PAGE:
How to make university more affordable? Try the Charter School Model

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Rick Hess: So tell me about College101. What’s the big idea?

Stig Leschly: College101’s big idea is that to improve the higher education system, there must be a better pathway for new colleges to enter the college sector and challenge the status quo. There must be an entry process for college startups that mobilizes them to innovate on cost and quality and strictly monitors them for their results in exchange for access to public assistance.

Hesse: What is the problem you set out to solve?

Stig Leschly

Leschly: American universities are too expensive: prices have risen more than inflation almost every year for the past half century. They fall short: Graduation rates and short-term outcomes at colleges are abysmal in many cases, especially those serving low-income students and students of color. And they are immutable in their conceptions. Most colleges are structurally barred from true innovation because they are stuck with fixed costs, have no discretionary money to invest in new models, and are governed by groups of faculty deeply opposed to change and self-defeating. preserved. The American university sector is reeling towards crisis. The sector and millions of students desperately need innovation, disruption and competition from new colleges created by social entrepreneurs and nonprofits with experience in education and workforce development. work.

Hesse: Many readers may not be familiar with accreditation. Why is it important?

Leschly: College accrediting bodies are professional associations operated and paid for by the titular colleges. They wield tremendous power because being accredited is a requirement for any college that wants to access public college aid. In their current operation, accreditors help to maintain American higher education as a kind of state-funded cartel. There is a fixed set of long-standing colleges that blatantly overcharge, underperform, and avoid change, yet have unique access to extraordinary sums of state and federal aid for higher education without accountability from accreditors or public agencies and without the productive pressures of new entrants. Accreditation in its present form began with the passage of the Higher Education Act some 60 years ago, when Congress – probably without imagining the insider trading that would occur – designated accreditors as gatekeepers of public assistance to colleges and as the filter through which all new colleges would need to pass.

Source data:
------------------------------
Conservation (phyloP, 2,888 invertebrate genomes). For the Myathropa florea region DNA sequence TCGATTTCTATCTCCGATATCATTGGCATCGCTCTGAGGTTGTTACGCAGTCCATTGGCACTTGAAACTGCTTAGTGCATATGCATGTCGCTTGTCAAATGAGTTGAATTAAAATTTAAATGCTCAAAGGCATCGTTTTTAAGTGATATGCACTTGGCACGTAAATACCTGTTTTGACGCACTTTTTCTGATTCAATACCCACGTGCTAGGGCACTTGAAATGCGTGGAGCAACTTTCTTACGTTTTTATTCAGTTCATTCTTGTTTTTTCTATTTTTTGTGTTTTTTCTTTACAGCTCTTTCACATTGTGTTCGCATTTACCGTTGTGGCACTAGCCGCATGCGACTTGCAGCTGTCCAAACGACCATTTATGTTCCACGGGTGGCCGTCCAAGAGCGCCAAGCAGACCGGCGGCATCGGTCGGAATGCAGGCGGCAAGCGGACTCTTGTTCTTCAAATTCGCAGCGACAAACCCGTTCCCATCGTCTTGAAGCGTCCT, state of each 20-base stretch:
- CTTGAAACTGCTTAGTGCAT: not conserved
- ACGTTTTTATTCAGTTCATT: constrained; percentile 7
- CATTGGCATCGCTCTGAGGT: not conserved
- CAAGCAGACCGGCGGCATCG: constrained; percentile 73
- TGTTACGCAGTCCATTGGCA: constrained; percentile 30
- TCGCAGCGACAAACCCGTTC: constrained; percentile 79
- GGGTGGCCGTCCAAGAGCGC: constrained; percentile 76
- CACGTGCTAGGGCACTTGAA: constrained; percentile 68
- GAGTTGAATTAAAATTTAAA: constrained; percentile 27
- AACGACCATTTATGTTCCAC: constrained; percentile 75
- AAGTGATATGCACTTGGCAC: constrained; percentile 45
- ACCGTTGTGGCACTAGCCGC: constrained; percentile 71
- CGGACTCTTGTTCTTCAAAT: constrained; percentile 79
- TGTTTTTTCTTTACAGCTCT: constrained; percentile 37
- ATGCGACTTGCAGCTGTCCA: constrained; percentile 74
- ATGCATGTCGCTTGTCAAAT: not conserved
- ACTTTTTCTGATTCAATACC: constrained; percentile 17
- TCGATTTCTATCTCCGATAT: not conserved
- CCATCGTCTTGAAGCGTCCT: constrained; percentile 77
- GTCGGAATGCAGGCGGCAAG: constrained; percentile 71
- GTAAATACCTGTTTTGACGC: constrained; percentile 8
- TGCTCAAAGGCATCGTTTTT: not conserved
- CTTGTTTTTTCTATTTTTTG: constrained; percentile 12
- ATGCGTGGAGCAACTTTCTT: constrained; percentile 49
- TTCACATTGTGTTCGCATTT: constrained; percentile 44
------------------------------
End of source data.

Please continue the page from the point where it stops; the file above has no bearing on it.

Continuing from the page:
Hesse: So how is College101 actually going to change that?

Leschly: We produce research that shows that new college models and new accreditation actors are needed for real reform. We have two reports – one that examines how accreditors are not taking action on college results and another that examines the few accreditors who approve new colleges. We are also particularly interested in helping to incubate new accreditors who develop expertise in approving and monitoring startup colleges and holding them accountable for results. There have long been regulations on how to create a new accreditor, and the US Department of Education has at various times invited new parties to enter the accreditation space.

Hesse: You have just completed an intriguing study on college accreditation. What did you find?